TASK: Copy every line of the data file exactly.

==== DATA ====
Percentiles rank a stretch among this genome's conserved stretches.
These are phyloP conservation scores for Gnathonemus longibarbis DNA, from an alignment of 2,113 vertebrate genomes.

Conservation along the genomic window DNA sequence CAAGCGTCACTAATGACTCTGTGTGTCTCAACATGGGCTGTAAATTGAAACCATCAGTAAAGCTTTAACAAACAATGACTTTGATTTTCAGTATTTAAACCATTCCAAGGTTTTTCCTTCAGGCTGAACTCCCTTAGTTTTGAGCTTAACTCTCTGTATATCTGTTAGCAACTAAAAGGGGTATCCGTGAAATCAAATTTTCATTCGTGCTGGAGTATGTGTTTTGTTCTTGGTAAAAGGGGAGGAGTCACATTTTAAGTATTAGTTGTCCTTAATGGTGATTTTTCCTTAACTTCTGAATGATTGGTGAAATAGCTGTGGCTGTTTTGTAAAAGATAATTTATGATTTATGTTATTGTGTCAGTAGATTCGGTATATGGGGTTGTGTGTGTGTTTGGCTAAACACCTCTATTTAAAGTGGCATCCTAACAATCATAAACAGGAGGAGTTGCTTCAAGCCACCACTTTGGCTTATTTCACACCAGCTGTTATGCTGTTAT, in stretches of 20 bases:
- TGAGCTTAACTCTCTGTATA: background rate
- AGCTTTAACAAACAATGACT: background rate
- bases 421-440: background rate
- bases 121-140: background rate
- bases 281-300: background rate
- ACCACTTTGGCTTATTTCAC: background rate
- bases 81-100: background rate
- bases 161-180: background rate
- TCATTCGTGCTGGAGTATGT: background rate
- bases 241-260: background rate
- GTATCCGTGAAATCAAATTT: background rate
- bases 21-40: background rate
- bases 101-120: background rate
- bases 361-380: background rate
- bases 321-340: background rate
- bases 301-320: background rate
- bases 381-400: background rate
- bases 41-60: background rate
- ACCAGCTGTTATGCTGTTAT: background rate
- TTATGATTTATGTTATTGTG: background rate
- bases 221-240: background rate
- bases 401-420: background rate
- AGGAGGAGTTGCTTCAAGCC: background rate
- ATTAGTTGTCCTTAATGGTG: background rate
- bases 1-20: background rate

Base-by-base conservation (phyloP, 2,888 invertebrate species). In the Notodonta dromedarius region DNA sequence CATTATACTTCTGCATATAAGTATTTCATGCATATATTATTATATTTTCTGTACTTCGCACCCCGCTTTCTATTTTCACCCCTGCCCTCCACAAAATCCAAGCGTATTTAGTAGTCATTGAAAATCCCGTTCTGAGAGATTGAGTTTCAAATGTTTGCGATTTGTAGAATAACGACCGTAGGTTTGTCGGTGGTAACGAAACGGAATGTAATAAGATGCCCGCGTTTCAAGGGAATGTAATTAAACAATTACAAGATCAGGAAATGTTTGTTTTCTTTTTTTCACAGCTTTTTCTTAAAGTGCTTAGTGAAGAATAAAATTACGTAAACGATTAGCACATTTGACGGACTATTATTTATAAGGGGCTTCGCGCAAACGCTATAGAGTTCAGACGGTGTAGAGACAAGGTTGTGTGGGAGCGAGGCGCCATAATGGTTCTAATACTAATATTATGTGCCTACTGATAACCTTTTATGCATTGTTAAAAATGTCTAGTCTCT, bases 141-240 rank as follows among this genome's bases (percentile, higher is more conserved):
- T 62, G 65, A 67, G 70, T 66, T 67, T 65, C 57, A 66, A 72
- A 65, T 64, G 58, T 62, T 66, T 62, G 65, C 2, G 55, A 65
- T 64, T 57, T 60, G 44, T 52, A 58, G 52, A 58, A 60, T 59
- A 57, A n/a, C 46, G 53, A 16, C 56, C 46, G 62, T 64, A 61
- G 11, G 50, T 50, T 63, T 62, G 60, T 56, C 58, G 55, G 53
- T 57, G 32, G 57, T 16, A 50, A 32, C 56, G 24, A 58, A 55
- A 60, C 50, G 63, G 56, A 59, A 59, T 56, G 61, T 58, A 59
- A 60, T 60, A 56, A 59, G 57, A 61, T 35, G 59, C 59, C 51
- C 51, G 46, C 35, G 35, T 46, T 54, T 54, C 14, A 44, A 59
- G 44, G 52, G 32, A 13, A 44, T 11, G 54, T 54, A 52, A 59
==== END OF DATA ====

Percentiles rank a stretch among this genome's conserved stretches.
These are phyloP conservation scores for Gnathonemus longibarbis DNA, from an alignment of 2,113 vertebrate genomes.

Conservation along the genomic window DNA sequence CAAGCGTCACTAATGACTCTGTGTGTCTCAACATGGGCTGTAAATTGAAACCATCAGTAAAGCTTTAACAAACAATGACTTTGATTTTCAGTATTTAAACCATTCCAAGGTTTTTCCTTCAGGCTGAACTCCCTTAGTTTTGAGCTTAACTCTCTGTATATCTGTTAGCAACTAAAAGGGGTATCCGTGAAATCAAATTTTCATTCGTGCTGGAGTATGTGTTTTGTTCTTGGTAAAAGGGGAGGAGTCACATTTTAAGTATTAGTTGTCCTTAATGGTGATTTTTCCTTAACTTCTGAATGATTGGTGAAATAGCTGTGGCTGTTTTGTAAAAGATAATTTATGATTTATGTTATTGTGTCAGTAGATTCGGTATATGGGGTTGTGTGTGTGTTTGGCTAAACACCTCTATTTAAAGTGGCATCCTAACAATCATAAACAGGAGGAGTTGCTTCAAGCCACCACTTTGGCTTATTTCACACCAGCTGTTATGCTGTTAT, in stretches of 20 bases:
- TGAGCTTAACTCTCTGTATA: background rate
- AGCTTTAACAAACAATGACT: background rate
- bases 421-440: background rate
- bases 121-140: background rate
- bases 281-300: background rate
- ACCACTTTGGCTTATTTCAC: background rate
- bases 81-100: background rate
- bases 161-180: background rate
- TCATTCGTGCTGGAGTATGT: background rate
- bases 241-260: background rate
- GTATCCGTGAAATCAAATTT: background rate
- bases 21-40: background rate
- bases 101-120: background rate
- bases 361-380: background rate
- bases 321-340: background rate
- bases 301-320: background rate
- bases 381-400: background rate
- bases 41-60: background rate
- ACCAGCTGTTATGCTGTTAT: background rate
- TTATGATTTATGTTATTGTG: background rate
- bases 221-240: background rate
- bases 401-420: background rate
- AGGAGGAGTTGCTTCAAGCC: background rate
- ATTAGTTGTCCTTAATGGTG: background rate
- bases 1-20: background rate

Base-by-base conservation (phyloP, 2,888 invertebrate species). In the Notodonta dromedarius region DNA sequence CATTATACTTCTGCATATAAGTATTTCATGCATATATTATTATATTTTCTGTACTTCGCACCCCGCTTTCTATTTTCACCCCTGCCCTCCACAAAATCCAAGCGTATTTAGTAGTCATTGAAAATCCCGTTCTGAGAGATTGAGTTTCAAATGTTTGCGATTTGTAGAATAACGACCGTAGGTTTGTCGGTGGTAACGAAACGGAATGTAATAAGATGCCCGCGTTTCAAGGGAATGTAATTAAACAATTACAAGATCAGGAAATGTTTGTTTTCTTTTTTTCACAGCTTTTTCTTAAAGTGCTTAGTGAAGAATAAAATTACGTAAACGATTAGCACATTTGACGGACTATTATTTATAAGGGGCTTCGCGCAAACGCTATAGAGTTCAGACGGTGTAGAGACAAGGTTGTGTGGGAGCGAGGCGCCATAATGGTTCTAATACTAATATTATGTGCCTACTGATAACCTTTTATGCATTGTTAAAAATGTCTAGTCTCT, bases 141-240 rank as follows among this genome's bases (percentile, higher is more conserved):
- T 62, G 65, A 67, G 70, T 66, T 67, T 65, C 57, A 66, A 72
- A 65, T 64, G 58, T 62, T 66, T 62, G 65, C 2, G 55, A 65
- T 64, T 57, T 60, G 44, T 52, A 58, G 52, A 58, A 60, T 59
- A 57, A n/a, C 46, G 53, A 16, C 56, C 46, G 62, T 64, A 61
- G 11, G 50, T 50, T 63, T 62, G 60, T 56, C 58, G 55, G 53
- T 57, G 32, G 57, T 16, A 50, A 32, C 56, G 24, A 58, A 55
- A 60, C 50, G 63, G 56, A 59, A 59, T 56, G 61, T 58, A 59
- A 60, T 60, A 56, A 59, G 57, A 61, T 35, G 59, C 59, C 51
- C 51, G 46, C 35, G 35, T 46, T 54, T 54, C 14, A 44, A 59
- G 44, G 52, G 32, A 13, A 44, T 11, G 54, T 54, A 52, A 59